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Trump returns to Iowa as GOP rivals barnstorm state


By Eric Bradner, Daniel Strauss, David Wright and Steve Contorno, CNN

(CNN) — Former President Donald Trump is returning to Iowa on Tuesday, jumping back into a state where the other leading Republican presidential contenders are already barnstorming less than four weeks from the January 15 caucuses.

But with time running out on their efforts to supplant Trump as the party’s 2024 standard-bearer, those rivals — including Florida Gov. Ron DeSantis and former South Carolina Gov. Nikki Haley — are spending more attention and money attacking each other than taking on the former president.

The ongoing race-within-a-race – as DeSantis, Haley, former New Jersey Gov. Chris Christie and others jockey to become the field’s strongest alternative to Trump – is playing out across the airwaves in early-voting primary states, as well as in town halls in Iowa early this week.

A new poll released Sunday showed Haley gaining serious ground on Trump in New Hampshire’s first-in-the-nation-primary next month. But the same night in Altoona, Iowa, where she was kicking off a five-day state swing, Haley was seething about the television ads aired by groups backing DeSantis.

“I have not talked negatively about anybody,” she told the crowd at the Fireside Grill. “But if you’ve got to lie to win, you don’t deserve to win.”

Haley lit into DeSantis’ opposition to offshore drilling as governor and his votes to raise the debt ceiling as a congressman. She kept up her criticism of DeSantis on Monday, making clear that her comments weren’t a one-off but a new addition to her stump speech.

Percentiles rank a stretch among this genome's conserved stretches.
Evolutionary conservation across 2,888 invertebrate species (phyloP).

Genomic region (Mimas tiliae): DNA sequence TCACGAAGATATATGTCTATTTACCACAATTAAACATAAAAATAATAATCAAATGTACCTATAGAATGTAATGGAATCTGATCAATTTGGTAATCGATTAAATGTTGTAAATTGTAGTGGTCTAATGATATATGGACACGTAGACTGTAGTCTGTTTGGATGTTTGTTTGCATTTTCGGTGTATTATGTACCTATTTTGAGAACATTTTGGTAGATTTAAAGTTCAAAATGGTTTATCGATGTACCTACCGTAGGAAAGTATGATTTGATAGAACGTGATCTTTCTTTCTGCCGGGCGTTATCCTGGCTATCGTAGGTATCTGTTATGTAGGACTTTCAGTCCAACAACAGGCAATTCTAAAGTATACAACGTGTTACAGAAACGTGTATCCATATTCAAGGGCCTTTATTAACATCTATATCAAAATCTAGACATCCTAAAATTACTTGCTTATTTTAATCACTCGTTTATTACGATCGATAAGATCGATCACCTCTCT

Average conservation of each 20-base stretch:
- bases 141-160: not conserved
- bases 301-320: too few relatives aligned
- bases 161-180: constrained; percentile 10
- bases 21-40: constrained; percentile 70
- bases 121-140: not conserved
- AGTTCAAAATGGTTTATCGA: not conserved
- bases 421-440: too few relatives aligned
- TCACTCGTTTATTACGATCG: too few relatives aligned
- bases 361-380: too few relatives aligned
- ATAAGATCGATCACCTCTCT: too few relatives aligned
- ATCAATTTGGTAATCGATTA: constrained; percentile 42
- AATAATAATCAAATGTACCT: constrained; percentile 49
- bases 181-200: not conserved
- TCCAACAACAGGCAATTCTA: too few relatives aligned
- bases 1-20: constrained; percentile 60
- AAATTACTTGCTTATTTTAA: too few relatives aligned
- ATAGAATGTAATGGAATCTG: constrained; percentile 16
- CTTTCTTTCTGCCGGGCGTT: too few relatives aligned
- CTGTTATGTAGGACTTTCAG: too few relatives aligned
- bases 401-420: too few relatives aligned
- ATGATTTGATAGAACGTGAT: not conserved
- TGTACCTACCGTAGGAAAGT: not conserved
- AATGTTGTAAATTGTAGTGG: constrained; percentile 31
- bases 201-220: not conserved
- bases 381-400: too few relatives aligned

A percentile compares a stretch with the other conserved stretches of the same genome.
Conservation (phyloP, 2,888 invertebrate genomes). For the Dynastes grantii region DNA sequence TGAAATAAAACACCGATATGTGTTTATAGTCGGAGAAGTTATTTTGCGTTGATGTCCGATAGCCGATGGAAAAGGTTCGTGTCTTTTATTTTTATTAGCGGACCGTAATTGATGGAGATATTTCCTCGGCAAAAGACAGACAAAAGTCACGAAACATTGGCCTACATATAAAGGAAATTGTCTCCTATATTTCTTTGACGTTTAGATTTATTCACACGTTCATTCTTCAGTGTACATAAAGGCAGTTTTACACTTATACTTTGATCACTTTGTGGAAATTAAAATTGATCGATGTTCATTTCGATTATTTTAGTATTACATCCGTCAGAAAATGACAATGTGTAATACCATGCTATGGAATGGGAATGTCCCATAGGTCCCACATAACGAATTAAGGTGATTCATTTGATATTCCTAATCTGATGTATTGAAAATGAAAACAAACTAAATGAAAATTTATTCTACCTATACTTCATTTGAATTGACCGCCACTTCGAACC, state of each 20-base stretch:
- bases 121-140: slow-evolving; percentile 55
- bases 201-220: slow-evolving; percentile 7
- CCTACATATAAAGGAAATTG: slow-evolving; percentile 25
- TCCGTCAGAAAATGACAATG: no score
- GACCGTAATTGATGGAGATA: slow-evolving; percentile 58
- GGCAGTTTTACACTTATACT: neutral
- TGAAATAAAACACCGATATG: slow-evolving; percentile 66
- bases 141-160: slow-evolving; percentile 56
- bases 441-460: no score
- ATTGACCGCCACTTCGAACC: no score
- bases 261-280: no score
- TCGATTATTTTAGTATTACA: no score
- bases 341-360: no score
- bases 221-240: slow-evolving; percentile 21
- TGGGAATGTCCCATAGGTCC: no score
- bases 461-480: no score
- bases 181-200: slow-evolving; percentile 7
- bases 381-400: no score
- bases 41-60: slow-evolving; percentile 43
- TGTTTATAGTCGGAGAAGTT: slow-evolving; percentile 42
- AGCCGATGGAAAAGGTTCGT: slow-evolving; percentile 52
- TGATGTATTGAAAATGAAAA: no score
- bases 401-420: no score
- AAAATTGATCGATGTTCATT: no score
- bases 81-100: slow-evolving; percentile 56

“If you punch me, I punch back,” she said in the central Iowa city of Nevada. “Ron DeSantis has lied in every one of his commercials.”

Trump remains the dominant front-runner in national and early state polls. But at recent campaign stops and in interviews and television advertisements, his primary opponents have escalated their attacks on each other in the hopes of consolidating the support of Republican voters and donors who are ready to move on from the former president.

“We’ve been to this show before. It was 2016,” said Jim Merrill, a New Hampshire-based Republican strategist, referring to Trump’s first campaign for president.

Polls show each of Trump’s rivals with different bases of support — DeSantis is strongest in Iowa; Haley has gained more traction in New Hampshire, where Christie has also built a following.

But it’s not clear that any of them can do what Trump’s primary foes in 2016 couldn’t and seriously threaten the former president’s hold on the party.

“I think the window has all but closed for a Trump alternative at this point,” said Republican strategist Gregg Keller, the former American Conservative Union executive director.

Obstacles abound

The GOP field has already shrunk, with former Vice President Mike Pence and South Carolina Sen. Tim Scott among the candidates to drop out. But there are no signs of Haley, DeSantis, Christie or entrepreneur Vivek Ramaswamy, the four who qualified for the most recent GOP presidential primary debate, exiting the race before votes are cast.

“It’s difficult to reach that decision where you don’t find that your candidacy is viable and you throw in with somebody else,” Merrill said. “Everyone has a theory of the case of this race right now.”

Even if a Trump rival can deliver a stunner in one of the early voting states, the Republican primary is structured in a way that, many GOP officials and strategists argue, will benefit the former president as the race reaches Super Tuesday in March and his unmovable base pays off in states with winner-take-all delegate contests.

That’s why Jennifer Horn, the former New Hampshire Republican Party chair and a Trump critic, said beating the former president is “just not going to happen.”

“We’re talking about the Republican base, the Republican primary voters,” Horn said. “We’re not talking about general election voters, we’re not talking about independents, and we know that consistently right up till today there’s about 33% of Republican voters who are not going to bend, period. No matter what.”